The Ancient Scholastic Heritage
Around the beginning of the twelfth century the study of dialectic or logic achieved in Western Europe a pre-eminence within the fields of secular learning that it had never achieved before in the West and that it would never achieve again. Just what were the reasons for this intense interest in subjects which men in not a few other periods have thought were the driest dust of academic learning is not entirely clear. But in part it was no doubt due to the fact that of all the branches of ancient secular learning logic, and its cognate linguistic disciplines of grammar and rhetoric, managed in Western Europe best of all to preserve a continuity of tradition through the ‘dark ages’ of the seventh and eighth centuries. In fact, in the Latin West very little else did survive in any systematic form, and once the full panoply of Peripatetic science was restored in the thirteenth century, logic was forced to share equal honours with several other areas of study.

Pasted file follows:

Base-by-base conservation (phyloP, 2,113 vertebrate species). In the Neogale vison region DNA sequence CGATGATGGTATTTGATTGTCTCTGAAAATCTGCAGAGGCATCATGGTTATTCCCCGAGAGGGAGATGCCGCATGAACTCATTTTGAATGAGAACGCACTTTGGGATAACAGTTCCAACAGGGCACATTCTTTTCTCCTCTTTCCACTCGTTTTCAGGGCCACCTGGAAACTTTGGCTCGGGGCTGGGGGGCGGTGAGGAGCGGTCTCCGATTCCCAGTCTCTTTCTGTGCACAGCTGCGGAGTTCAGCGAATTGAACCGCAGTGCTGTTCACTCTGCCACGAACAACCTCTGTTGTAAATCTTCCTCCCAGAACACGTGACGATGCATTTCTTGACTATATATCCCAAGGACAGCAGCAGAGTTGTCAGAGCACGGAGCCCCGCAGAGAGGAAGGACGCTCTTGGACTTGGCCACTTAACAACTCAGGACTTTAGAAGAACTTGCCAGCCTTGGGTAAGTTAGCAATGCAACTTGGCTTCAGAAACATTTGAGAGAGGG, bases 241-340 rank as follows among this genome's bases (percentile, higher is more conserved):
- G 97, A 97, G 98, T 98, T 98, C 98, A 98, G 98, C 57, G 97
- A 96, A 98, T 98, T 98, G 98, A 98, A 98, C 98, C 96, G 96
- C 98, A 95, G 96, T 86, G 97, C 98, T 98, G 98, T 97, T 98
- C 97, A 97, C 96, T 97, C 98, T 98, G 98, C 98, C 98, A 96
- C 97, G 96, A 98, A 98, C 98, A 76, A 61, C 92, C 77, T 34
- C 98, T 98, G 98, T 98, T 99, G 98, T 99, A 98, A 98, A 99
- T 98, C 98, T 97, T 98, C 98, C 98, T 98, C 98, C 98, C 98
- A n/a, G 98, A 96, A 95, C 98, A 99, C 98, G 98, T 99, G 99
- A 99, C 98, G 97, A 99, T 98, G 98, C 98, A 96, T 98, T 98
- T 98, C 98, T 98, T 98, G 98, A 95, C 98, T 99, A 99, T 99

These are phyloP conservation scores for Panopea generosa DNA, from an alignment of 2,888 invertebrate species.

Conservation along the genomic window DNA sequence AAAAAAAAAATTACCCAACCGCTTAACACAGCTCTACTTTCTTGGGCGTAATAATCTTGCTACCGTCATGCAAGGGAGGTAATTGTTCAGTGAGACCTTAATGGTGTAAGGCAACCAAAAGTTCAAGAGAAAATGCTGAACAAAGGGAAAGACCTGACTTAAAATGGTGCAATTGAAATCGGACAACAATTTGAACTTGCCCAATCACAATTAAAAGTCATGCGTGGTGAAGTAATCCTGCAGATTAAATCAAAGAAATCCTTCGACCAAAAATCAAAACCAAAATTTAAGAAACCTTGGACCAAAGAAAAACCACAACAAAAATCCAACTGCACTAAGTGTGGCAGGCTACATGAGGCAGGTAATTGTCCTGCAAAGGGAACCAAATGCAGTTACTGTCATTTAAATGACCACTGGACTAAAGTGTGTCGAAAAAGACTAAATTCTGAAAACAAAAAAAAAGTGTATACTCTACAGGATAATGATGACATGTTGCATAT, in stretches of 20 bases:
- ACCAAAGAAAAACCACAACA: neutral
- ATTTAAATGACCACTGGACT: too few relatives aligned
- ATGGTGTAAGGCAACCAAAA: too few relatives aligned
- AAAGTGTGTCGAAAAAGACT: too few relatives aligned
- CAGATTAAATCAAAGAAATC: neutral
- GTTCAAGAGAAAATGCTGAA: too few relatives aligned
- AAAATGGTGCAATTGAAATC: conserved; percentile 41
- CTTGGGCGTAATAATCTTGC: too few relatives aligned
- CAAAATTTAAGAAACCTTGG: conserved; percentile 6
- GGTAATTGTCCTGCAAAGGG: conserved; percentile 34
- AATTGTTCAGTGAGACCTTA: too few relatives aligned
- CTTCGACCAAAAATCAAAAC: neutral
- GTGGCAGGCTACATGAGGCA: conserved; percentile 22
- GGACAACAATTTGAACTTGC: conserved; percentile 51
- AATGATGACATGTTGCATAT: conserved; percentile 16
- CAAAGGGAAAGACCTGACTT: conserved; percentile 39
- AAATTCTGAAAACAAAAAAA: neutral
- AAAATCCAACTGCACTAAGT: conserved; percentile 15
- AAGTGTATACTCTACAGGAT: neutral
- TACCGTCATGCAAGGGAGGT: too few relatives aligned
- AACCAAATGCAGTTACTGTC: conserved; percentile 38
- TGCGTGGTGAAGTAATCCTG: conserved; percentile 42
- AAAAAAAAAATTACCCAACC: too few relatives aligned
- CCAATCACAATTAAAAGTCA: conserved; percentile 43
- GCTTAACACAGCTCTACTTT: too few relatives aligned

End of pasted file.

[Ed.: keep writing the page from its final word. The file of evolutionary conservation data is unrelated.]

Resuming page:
The tradition that was preserved was definitely Aristotelian, stemming from the Organon, passing through the great Greek commentators – Alexander, Ammonius, Porphyry, Themistius, Simplicius and others – acquiring in the process supplementa of Stoic origin, and making its way to the Western Middle Ages mainly via one remarkable figure: Boethius (ca. 480–524).